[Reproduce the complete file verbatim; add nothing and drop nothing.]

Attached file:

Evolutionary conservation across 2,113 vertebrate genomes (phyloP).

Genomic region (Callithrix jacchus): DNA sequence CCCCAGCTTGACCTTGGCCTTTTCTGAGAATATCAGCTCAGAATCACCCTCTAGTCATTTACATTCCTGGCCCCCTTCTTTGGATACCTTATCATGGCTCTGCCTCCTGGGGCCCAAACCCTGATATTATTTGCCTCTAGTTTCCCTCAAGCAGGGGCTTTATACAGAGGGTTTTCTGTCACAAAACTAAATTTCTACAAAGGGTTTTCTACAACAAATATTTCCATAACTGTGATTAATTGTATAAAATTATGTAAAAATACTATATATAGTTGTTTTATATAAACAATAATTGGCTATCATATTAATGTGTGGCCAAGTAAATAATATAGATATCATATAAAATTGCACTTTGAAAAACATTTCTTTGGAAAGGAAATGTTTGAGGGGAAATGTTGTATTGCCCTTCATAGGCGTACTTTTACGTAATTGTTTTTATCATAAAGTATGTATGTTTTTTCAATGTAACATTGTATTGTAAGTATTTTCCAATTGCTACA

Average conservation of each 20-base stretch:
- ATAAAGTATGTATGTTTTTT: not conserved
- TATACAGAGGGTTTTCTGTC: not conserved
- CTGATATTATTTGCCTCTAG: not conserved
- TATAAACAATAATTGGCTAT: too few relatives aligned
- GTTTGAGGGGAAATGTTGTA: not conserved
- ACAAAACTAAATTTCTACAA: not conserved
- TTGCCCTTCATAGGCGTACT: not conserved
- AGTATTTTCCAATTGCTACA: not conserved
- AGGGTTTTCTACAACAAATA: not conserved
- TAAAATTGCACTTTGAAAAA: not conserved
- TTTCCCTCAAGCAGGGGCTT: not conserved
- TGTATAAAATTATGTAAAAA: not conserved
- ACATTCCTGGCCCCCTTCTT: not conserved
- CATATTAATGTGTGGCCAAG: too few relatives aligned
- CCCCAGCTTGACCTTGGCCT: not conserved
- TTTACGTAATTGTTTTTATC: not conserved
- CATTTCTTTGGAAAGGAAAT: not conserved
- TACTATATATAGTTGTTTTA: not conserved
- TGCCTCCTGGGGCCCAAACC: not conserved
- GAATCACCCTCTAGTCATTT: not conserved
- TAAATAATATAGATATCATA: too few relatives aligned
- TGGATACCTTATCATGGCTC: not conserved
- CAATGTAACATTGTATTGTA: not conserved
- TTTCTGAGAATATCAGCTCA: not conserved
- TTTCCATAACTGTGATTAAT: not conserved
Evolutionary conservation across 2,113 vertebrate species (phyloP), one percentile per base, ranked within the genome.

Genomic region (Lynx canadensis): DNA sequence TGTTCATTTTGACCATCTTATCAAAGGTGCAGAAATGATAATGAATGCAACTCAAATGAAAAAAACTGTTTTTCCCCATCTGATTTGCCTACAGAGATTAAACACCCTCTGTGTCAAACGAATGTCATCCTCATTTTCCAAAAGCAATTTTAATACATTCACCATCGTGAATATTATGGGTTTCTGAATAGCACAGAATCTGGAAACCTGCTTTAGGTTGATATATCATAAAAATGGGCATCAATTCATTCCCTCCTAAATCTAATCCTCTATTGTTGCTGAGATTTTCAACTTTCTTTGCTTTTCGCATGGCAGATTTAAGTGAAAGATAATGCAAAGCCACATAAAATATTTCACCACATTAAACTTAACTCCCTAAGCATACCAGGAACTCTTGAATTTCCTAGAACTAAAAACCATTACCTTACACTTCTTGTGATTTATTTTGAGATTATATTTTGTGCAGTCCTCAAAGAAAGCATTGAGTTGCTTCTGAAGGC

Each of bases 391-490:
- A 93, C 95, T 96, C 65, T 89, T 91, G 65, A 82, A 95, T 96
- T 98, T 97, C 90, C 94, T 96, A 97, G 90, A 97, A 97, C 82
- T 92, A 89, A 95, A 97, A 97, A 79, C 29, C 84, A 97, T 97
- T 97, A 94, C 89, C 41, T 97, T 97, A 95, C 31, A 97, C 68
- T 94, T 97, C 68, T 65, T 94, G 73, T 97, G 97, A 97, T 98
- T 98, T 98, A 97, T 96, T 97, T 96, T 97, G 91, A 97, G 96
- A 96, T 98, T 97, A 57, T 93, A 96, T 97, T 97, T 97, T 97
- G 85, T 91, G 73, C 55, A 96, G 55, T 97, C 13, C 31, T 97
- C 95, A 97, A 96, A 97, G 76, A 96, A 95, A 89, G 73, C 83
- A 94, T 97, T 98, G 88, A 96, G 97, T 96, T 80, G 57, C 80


Evolutionary conservation across 2,113 vertebrate genomes (phyloP).

Genomic region (Callithrix jacchus): DNA sequence CCCCAGCTTGACCTTGGCCTTTTCTGAGAATATCAGCTCAGAATCACCCTCTAGTCATTTACATTCCTGGCCCCCTTCTTTGGATACCTTATCATGGCTCTGCCTCCTGGGGCCCAAACCCTGATATTATTTGCCTCTAGTTTCCCTCAAGCAGGGGCTTTATACAGAGGGTTTTCTGTCACAAAACTAAATTTCTACAAAGGGTTTTCTACAACAAATATTTCCATAACTGTGATTAATTGTATAAAATTATGTAAAAATACTATATATAGTTGTTTTATATAAACAATAATTGGCTATCATATTAATGTGTGGCCAAGTAAATAATATAGATATCATATAAAATTGCACTTTGAAAAACATTTCTTTGGAAAGGAAATGTTTGAGGGGAAATGTTGTATTGCCCTTCATAGGCGTACTTTTACGTAATTGTTTTTATCATAAAGTATGTATGTTTTTTCAATGTAACATTGTATTGTAAGTATTTTCCAATTGCTACA

Average conservation of each 20-base stretch:
- ATAAAGTATGTATGTTTTTT: not conserved
- TATACAGAGGGTTTTCTGTC: not conserved
- CTGATATTATTTGCCTCTAG: not conserved
- TATAAACAATAATTGGCTAT: too few relatives aligned
- GTTTGAGGGGAAATGTTGTA: not conserved
- ACAAAACTAAATTTCTACAA: not conserved
- TTGCCCTTCATAGGCGTACT: not conserved
- AGTATTTTCCAATTGCTACA: not conserved
- AGGGTTTTCTACAACAAATA: not conserved
- TAAAATTGCACTTTGAAAAA: not conserved
- TTTCCCTCAAGCAGGGGCTT: not conserved
- TGTATAAAATTATGTAAAAA: not conserved
- ACATTCCTGGCCCCCTTCTT: not conserved
- CATATTAATGTGTGGCCAAG: too few relatives aligned
- CCCCAGCTTGACCTTGGCCT: not conserved
- TTTACGTAATTGTTTTTATC: not conserved
- CATTTCTTTGGAAAGGAAAT: not conserved
- TACTATATATAGTTGTTTTA: not conserved
- TGCCTCCTGGGGCCCAAACC: not conserved
- GAATCACCCTCTAGTCATTT: not conserved
- TAAATAATATAGATATCATA: too few relatives aligned
- TGGATACCTTATCATGGCTC: not conserved
- CAATGTAACATTGTATTGTA: not conserved
- TTTCTGAGAATATCAGCTCA: not conserved
- TTTCCATAACTGTGATTAAT: not conserved
Evolutionary conservation across 2,113 vertebrate species (phyloP), one percentile per base, ranked within the genome.

Genomic region (Lynx canadensis): DNA sequence TGTTCATTTTGACCATCTTATCAAAGGTGCAGAAATGATAATGAATGCAACTCAAATGAAAAAAACTGTTTTTCCCCATCTGATTTGCCTACAGAGATTAAACACCCTCTGTGTCAAACGAATGTCATCCTCATTTTCCAAAAGCAATTTTAATACATTCACCATCGTGAATATTATGGGTTTCTGAATAGCACAGAATCTGGAAACCTGCTTTAGGTTGATATATCATAAAAATGGGCATCAATTCATTCCCTCCTAAATCTAATCCTCTATTGTTGCTGAGATTTTCAACTTTCTTTGCTTTTCGCATGGCAGATTTAAGTGAAAGATAATGCAAAGCCACATAAAATATTTCACCACATTAAACTTAACTCCCTAAGCATACCAGGAACTCTTGAATTTCCTAGAACTAAAAACCATTACCTTACACTTCTTGTGATTTATTTTGAGATTATATTTTGTGCAGTCCTCAAAGAAAGCATTGAGTTGCTTCTGAAGGC

Each of bases 391-490:
- A 93, C 95, T 96, C 65, T 89, T 91, G 65, A 82, A 95, T 96
- T 98, T 97, C 90, C 94, T 96, A 97, G 90, A 97, A 97, C 82
- T 92, A 89, A 95, A 97, A 97, A 79, C 29, C 84, A 97, T 97
- T 97, A 94, C 89, C 41, T 97, T 97, A 95, C 31, A 97, C 68
- T 94, T 97, C 68, T 65, T 94, G 73, T 97, G 97, A 97, T 98
- T 98, T 98, A 97, T 96, T 97, T 96, T 97, G 91, A 97, G 96
- A 96, T 98, T 97, A 57, T 93, A 96, T 97, T 97, T 97, T 97
- G 85, T 91, G 73, C 55, A 96, G 55, T 97, C 13, C 31, T 97
- C 95, A 97, A 96, A 97, G 76, A 96, A 95, A 89, G 73, C 83
- A 94, T 97, T 98, G 88, A 96, G 97, T 96, T 80, G 57, C 80